We’ve all seen happy videos of dogs jumping for joy when their owner returns home, but their emotions may go even deeper than previously thought. It turns out, dogs can likely cry tears of joy.
A new study by Japanese scientists suggests that dogs may produce tears of happiness when their human returns to them.
The researchers measured the tears of 18 dogs who were reunited with their owners after five hours apart. They then compared them to those they produced when united with a familiar human who was not their owner.
The study found that the dog’s volume of tears was higher when they were reunited with their owner, indicating that it was them specifically who generated an emotional response.
The tears appear to be linked to oxytocin, which is known as the “bonding hormone.” Researchers also found that dogs produced significantly more tears when reunited with their owner after time apart than when they were both together in their house.
Takefumi Kikusui, a professor at Japan’s Azabu University, co-authored the research. He first noticed a possible link between happiness and tears in dogs after seeing his pet poodle seemingly well up when nursing her puppies in 2016.
The research is the first of its kind ever to demonstrate that non-human animals are able to cry due to positive emotions.
“Unlike any other animals, dogs have evolved or have been domesticated through communication with humans and have gained high-level communication abilities with humans using eye contact,” the authors wrote.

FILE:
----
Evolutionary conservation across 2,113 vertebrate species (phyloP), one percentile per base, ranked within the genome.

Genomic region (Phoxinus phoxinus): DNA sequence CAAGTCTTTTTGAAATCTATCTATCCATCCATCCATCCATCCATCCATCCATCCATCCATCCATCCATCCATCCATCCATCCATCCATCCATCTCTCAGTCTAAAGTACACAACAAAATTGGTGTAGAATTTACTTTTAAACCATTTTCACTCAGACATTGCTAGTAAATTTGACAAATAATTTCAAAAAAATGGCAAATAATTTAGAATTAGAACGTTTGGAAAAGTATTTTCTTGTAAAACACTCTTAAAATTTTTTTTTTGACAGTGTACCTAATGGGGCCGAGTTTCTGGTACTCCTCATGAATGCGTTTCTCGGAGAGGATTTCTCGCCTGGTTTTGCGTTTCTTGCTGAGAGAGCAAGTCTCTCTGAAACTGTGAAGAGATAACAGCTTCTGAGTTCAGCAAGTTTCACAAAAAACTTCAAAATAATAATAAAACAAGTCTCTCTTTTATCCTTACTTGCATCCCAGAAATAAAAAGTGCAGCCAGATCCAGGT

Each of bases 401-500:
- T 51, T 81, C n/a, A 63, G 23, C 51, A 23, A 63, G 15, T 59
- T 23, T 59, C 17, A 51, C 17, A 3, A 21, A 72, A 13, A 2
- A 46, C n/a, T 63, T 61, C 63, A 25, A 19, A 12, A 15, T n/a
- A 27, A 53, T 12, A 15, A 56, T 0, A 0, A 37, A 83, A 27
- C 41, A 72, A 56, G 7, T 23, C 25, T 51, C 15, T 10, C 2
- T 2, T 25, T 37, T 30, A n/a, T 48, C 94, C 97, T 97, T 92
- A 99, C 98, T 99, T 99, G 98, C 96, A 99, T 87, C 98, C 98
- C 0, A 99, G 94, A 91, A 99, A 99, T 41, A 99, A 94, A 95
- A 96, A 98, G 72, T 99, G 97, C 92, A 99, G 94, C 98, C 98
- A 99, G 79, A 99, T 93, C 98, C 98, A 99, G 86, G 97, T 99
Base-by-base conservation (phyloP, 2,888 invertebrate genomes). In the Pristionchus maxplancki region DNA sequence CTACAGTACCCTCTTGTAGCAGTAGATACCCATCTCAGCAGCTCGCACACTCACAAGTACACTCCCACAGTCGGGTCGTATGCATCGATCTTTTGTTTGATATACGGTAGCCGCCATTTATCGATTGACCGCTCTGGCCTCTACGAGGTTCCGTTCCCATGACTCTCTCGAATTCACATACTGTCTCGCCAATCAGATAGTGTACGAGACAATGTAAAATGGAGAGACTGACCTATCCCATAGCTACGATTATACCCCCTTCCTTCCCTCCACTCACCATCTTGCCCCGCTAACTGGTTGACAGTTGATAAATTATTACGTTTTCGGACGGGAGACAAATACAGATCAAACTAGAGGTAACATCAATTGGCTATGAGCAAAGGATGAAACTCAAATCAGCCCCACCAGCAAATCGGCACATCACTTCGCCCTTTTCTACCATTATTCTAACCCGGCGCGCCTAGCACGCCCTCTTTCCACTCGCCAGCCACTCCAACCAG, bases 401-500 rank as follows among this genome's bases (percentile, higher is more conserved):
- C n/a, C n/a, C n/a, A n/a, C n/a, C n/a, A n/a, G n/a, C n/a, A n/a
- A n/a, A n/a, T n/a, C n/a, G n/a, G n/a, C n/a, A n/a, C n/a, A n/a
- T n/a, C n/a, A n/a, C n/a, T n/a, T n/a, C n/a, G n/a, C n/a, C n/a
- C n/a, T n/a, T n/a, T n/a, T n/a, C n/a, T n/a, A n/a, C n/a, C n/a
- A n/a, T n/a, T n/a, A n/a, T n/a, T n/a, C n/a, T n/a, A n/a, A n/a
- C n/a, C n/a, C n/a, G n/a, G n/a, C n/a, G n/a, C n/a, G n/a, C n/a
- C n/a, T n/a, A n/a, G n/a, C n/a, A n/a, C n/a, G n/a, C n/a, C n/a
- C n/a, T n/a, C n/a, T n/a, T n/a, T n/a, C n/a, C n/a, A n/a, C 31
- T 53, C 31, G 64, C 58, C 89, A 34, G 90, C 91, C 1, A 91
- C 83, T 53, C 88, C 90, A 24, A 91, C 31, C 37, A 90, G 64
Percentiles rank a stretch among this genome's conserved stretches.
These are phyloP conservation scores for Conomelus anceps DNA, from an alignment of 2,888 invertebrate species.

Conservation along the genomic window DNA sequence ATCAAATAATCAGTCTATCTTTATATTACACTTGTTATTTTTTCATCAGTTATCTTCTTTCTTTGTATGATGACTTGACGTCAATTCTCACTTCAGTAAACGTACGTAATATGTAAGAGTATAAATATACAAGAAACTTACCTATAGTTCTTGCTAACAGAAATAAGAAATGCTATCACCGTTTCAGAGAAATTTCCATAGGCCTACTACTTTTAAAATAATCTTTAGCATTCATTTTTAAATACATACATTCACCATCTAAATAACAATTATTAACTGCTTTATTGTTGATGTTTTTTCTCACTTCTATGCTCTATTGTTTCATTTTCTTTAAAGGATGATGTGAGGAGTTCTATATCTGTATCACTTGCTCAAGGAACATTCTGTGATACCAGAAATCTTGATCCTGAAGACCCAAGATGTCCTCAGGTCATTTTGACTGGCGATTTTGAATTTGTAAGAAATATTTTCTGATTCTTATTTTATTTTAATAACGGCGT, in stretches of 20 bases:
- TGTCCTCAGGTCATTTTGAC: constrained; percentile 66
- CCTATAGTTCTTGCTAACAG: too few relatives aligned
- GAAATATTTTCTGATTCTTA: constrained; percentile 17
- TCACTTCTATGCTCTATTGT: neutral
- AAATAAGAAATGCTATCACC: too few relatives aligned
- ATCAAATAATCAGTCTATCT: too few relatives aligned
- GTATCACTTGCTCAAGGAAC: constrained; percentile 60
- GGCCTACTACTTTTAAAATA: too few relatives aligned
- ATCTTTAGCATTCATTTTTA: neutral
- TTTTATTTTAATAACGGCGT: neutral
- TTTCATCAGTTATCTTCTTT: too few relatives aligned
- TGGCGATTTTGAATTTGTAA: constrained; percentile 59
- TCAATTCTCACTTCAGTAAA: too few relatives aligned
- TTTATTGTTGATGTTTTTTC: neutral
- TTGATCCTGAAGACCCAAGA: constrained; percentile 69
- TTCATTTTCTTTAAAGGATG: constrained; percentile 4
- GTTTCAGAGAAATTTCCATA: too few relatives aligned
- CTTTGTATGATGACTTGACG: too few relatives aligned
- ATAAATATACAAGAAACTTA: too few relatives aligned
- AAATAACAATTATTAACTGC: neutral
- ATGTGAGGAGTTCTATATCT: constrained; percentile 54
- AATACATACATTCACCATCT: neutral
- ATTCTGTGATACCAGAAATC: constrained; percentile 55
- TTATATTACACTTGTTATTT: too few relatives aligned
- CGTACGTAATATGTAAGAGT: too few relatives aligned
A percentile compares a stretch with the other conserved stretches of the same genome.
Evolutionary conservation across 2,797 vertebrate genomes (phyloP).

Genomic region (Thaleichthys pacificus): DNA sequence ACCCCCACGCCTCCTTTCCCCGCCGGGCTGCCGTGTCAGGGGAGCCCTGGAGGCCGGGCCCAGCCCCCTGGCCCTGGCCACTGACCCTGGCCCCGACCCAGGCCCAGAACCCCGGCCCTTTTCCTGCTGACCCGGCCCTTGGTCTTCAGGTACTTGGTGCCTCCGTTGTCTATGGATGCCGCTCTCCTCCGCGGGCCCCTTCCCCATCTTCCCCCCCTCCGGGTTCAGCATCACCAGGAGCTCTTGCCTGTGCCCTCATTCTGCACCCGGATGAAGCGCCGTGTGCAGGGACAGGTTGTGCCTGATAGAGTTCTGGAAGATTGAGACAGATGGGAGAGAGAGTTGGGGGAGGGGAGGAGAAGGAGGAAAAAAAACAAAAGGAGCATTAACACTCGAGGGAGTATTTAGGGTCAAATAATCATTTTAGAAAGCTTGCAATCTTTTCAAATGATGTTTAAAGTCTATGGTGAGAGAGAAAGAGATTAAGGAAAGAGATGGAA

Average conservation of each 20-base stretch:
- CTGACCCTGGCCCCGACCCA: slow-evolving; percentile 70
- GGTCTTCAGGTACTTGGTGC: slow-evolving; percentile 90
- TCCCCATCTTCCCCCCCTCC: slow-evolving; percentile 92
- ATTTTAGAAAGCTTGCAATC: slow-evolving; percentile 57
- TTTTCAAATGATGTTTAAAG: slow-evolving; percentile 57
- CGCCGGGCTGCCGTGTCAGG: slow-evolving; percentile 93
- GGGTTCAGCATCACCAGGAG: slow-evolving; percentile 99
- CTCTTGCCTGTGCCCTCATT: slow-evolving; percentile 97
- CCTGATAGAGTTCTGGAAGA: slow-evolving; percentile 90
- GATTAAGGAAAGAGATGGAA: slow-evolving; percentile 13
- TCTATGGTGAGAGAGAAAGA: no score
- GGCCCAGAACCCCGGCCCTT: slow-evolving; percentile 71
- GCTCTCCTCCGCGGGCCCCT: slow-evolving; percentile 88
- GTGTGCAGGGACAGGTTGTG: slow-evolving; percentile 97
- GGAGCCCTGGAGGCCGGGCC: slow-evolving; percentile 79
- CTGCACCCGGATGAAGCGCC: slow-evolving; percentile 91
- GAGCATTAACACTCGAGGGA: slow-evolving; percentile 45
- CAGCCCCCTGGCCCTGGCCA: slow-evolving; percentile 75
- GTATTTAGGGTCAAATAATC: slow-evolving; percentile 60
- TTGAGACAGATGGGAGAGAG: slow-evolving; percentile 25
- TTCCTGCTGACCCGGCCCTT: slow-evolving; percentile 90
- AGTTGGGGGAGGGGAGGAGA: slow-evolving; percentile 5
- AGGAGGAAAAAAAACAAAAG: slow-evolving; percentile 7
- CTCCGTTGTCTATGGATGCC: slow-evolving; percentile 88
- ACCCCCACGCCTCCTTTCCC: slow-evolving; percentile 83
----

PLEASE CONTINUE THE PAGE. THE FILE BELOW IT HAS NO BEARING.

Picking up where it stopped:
“Through this process, their tears might play a role in eliciting protective behavior or nurturing behavior from their owners, resulting in the deepening of mutual relationships and further leading to interspecies bonding.”
Recent studies on dog behavior
This isn’t the first study this year to give us more insight into our canine companions.
Research published back in April found that, despite previously held conceptions, dogs’ behavior often isn’t linked with their breed.
Many people will be aware that dogs like pit bulls, Rottweilers, and Staffordshire terriers are often thought of as aggressive, while Labradors and Golden Retrievers are seen as more happy and friendly. The research, however, cast doubt on these assumed truths.
Researchers from University of Massachusetts UMass Chan medical school analyzed more than 18,000 pet dogs, and came to the conclusion that breed may actually only be responsible for a small percentage of character traits.
“Breed offers little predictive value for individuals, explaining just nine percent of variation in behavior,” the authors wrote.